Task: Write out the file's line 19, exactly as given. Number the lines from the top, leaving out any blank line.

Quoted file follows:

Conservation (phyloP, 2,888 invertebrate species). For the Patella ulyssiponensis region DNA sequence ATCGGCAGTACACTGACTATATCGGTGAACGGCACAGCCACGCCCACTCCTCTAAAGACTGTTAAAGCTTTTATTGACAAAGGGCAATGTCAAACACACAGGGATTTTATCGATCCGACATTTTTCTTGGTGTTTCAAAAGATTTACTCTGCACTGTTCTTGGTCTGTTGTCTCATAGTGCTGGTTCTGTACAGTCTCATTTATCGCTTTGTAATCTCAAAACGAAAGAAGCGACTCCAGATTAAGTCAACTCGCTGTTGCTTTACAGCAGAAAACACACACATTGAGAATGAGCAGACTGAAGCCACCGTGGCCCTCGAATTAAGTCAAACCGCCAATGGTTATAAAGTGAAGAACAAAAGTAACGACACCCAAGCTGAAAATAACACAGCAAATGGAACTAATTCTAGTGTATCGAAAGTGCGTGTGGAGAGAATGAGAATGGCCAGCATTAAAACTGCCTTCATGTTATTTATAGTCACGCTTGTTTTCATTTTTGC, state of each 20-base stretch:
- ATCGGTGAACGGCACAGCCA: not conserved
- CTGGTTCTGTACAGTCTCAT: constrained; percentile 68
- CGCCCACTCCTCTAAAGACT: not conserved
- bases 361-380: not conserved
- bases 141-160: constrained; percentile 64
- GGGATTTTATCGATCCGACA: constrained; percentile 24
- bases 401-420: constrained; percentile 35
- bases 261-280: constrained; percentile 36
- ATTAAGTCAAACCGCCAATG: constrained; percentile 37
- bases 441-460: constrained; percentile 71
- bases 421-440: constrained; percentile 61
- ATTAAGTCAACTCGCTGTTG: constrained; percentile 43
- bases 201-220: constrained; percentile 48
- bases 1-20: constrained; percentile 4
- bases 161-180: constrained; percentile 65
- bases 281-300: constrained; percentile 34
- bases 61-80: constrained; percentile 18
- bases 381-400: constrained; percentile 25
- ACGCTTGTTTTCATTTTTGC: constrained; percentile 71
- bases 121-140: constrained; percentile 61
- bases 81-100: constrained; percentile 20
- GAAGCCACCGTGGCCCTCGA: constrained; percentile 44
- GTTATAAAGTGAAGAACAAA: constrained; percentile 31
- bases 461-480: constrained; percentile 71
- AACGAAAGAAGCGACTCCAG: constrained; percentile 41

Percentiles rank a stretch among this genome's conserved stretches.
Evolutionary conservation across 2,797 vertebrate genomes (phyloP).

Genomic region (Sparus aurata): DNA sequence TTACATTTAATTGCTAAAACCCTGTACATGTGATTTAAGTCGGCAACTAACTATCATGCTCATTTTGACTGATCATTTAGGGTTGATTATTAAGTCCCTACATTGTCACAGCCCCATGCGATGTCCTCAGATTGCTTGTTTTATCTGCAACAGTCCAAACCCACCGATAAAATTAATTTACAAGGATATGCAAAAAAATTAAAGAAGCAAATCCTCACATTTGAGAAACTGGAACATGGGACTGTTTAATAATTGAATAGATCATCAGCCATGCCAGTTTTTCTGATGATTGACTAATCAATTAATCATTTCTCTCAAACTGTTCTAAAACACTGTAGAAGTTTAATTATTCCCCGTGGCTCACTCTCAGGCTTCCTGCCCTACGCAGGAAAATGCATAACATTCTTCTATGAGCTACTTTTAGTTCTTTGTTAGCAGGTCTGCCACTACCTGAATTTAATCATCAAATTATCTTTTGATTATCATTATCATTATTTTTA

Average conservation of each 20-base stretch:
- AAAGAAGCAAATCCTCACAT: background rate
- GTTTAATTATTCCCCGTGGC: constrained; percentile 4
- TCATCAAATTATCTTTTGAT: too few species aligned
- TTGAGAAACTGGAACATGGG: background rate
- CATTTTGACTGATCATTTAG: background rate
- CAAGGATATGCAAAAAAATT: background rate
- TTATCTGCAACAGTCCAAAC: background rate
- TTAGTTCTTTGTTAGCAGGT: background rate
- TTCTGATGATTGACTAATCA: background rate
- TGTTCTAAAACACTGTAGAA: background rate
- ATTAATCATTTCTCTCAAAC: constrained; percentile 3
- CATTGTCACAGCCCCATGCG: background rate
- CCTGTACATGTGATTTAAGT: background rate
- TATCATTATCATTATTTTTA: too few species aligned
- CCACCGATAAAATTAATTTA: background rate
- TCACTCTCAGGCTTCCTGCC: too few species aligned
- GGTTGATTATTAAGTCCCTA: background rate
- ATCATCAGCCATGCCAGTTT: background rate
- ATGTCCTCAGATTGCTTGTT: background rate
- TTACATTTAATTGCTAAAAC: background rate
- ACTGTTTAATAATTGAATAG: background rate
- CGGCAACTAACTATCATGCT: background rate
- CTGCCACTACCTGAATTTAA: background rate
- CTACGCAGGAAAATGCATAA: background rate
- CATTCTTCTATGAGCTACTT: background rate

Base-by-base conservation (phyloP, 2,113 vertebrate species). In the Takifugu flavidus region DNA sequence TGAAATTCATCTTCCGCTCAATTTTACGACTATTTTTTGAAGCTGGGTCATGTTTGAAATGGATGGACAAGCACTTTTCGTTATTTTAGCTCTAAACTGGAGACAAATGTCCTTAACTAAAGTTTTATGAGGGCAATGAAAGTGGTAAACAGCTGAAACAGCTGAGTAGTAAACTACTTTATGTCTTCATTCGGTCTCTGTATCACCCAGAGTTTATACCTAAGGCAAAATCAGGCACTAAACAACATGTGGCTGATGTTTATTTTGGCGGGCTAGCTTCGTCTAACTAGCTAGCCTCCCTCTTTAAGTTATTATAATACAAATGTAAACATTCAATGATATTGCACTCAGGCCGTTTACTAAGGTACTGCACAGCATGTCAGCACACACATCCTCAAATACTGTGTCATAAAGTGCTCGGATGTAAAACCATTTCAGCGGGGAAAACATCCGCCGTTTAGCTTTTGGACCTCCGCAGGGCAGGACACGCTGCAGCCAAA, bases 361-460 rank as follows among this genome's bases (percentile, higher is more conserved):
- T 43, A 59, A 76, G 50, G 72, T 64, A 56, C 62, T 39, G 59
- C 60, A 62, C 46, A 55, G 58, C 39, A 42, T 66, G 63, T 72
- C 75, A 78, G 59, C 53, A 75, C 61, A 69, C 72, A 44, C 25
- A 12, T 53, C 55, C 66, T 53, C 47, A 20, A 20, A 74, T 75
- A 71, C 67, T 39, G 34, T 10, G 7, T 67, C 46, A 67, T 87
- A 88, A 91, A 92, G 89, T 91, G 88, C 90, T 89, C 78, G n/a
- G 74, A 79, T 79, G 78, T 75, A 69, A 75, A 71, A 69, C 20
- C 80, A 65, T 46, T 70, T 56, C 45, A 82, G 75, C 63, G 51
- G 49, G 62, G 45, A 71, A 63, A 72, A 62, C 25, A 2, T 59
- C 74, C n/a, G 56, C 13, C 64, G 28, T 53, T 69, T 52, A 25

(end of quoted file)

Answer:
- bases 381-400: constrained; percentile 25